India’s auto industry has been gaining favor internationally as a source of components, but no-one has showed as much faith in its completed cars as the Suzuki Motor Corporation, which announced today that India will be the only production centre for its planned small “world car”, currently called the A-Star. Production will start at the company’s Manesar plant near Delhi next October and build up to 150,000 a year – 100,000 for export to Europe and 50,000 for India. A slightly modified model will be marketed in Europe by Nissan under a supply-contract between the two companies.
The A-Star will be unveiled at India’s motor show in Delhi next month. It is to be a five-door hatchback and sales will be spread beyond Europe after the launch. A new one litre aluminium engine and manual transmission will be produced in India by Maruti Suzuki and Suzuki Powertrain, a Suzuki subsidiary.
Osamu Suzuki, the company’s 77-year old chairman, would not put a price on the vehicle when he announced it in Delhi yesterday, nor comment on whether the company might produce what is euphemistically called the “one lakh car” planned by Renault and by India’s Tata Motors – the more likely price is around $3,000 or 1.2 lakhs of rupees (Rs120,000) according to Carlos Ghosn, CEO of Renault, who is talking to India’s Bajaj Auto about co-production.
Suzuki visibly brightened up when I asked him about this car. With eyes twinkling, he queried what sort of car it would be. He didn’t quite go so far as to doubt whether if it would have an engine or wheels, but he did say that ”we don’t know about safety and Co2 norms, nor production norms”. Having just explained that the A-Star would have “world-class environmental compatibility and comfort” with emissions “lower than European competitors” he asked “does it have an air bag or not” – knowing presumably that the answer is probably no. Teasingly, he added: “We don’t even know if $3,000 is the parts’ cost or the retail cost”, so it was “difficult to respond” whether he could produce it or not.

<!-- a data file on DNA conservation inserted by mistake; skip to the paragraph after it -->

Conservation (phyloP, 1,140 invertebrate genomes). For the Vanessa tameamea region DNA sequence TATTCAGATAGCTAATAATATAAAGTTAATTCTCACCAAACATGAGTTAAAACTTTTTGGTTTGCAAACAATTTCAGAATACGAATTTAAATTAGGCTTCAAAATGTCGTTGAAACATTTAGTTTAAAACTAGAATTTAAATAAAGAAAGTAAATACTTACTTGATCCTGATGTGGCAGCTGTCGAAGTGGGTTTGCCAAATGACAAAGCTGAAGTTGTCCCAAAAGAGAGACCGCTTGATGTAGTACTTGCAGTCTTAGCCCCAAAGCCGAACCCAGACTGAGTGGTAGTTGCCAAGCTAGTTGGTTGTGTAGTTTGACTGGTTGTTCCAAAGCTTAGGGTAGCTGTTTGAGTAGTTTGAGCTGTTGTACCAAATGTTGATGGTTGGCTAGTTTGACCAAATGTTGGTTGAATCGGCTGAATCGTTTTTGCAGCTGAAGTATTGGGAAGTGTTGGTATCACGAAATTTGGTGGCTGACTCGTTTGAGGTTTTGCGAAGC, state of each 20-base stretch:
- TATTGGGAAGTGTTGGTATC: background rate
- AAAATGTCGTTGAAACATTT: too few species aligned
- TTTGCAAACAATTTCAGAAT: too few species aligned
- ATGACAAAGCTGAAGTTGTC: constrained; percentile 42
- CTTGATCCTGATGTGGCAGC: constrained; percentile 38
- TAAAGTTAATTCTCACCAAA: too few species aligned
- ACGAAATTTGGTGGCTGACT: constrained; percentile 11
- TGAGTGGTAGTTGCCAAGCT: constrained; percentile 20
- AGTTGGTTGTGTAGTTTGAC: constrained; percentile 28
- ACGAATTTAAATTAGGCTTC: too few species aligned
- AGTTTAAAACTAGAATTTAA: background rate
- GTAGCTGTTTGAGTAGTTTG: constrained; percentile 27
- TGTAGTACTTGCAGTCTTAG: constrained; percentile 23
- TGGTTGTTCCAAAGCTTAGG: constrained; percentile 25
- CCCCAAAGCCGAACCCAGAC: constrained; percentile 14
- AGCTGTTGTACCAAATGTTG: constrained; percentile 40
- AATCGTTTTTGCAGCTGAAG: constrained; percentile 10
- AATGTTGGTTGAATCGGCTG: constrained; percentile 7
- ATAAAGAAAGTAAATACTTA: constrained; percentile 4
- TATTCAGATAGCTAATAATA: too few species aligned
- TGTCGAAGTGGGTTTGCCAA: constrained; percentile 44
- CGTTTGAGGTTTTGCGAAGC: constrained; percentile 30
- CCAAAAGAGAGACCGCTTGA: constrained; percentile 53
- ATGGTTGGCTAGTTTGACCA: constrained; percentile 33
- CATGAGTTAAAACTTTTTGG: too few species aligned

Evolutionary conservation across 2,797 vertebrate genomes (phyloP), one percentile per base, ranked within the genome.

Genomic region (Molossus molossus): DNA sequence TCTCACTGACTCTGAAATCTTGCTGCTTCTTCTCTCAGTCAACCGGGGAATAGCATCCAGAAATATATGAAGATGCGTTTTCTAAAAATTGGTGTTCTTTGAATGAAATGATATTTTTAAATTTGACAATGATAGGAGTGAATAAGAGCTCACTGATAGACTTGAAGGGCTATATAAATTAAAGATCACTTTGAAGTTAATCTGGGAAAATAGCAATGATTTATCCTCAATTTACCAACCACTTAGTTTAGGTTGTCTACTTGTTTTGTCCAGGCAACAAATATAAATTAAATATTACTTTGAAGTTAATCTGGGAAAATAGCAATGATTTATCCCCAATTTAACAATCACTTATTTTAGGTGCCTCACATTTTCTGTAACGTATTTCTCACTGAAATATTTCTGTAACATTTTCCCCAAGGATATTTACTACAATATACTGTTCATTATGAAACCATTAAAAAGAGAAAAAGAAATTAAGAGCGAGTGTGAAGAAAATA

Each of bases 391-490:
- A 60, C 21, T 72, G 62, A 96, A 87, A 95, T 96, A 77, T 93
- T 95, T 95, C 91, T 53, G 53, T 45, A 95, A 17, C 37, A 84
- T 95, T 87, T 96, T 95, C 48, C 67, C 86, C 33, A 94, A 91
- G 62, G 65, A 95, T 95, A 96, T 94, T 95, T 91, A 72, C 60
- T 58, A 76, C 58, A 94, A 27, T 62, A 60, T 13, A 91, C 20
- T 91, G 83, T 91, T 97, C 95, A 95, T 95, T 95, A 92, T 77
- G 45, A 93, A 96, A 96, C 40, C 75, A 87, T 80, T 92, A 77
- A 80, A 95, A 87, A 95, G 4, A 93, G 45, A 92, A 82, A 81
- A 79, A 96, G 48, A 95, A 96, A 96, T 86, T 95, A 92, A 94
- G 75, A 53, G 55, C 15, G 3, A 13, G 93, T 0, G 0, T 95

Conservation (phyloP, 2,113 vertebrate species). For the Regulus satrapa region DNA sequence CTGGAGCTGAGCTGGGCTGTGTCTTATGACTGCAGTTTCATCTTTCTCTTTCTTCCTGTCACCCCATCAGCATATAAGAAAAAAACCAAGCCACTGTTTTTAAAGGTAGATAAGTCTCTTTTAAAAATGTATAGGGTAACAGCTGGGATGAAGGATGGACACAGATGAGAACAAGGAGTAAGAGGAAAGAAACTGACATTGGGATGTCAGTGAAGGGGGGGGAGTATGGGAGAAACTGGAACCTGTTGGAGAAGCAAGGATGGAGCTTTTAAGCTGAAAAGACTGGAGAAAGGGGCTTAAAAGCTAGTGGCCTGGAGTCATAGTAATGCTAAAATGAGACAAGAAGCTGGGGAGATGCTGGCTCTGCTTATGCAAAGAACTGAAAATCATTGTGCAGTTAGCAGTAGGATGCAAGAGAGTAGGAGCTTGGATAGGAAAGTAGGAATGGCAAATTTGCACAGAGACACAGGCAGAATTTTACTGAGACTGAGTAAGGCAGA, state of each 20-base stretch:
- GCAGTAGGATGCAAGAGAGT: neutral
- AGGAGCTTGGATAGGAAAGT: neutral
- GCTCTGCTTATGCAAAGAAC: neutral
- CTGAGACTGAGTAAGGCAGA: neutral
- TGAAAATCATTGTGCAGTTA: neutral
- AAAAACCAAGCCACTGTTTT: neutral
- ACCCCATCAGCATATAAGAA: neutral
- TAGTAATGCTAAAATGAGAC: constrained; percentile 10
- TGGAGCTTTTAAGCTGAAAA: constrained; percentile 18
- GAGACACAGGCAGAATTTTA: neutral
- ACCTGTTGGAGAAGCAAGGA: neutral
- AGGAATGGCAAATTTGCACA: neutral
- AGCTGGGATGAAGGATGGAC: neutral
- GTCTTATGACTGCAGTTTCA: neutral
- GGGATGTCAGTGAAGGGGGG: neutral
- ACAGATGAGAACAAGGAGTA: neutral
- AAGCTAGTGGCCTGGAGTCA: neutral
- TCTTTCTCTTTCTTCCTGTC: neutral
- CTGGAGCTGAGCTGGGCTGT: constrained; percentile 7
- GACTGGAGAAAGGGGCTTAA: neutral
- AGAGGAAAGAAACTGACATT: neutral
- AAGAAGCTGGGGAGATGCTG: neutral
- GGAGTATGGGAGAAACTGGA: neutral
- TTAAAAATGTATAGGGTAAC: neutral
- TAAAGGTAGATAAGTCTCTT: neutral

The significance of these remarks is that he does not seem to be worried about the “one-lakh” car eating into the 54% market share enjoyed by Maruti Suzuki, the Indian company that started out 24 years ago as a joint venture with the Indian government and is now 54% Suzuki owned. Maruti was a trailblazer when it began because there were no adequate component suppliers, and the country’s potential manufacturing strengths that had been suffocated by government controls. That has now all changed and auto component and vehicle manufacturers are now leading Indian manufacturing industry in terms of quality and, as I said, world acclaim. Suzuki plans $1.8 billion investment in the country between now and 2009
But Suzuki was shy about why he has no current plans to sell the A-Star in Japan. On that he would only say: “Suzuki already has a mini car on sale in Japan so it is not required”. Surely he can’t be avoiding sullying his Japan sales with a “made in India label?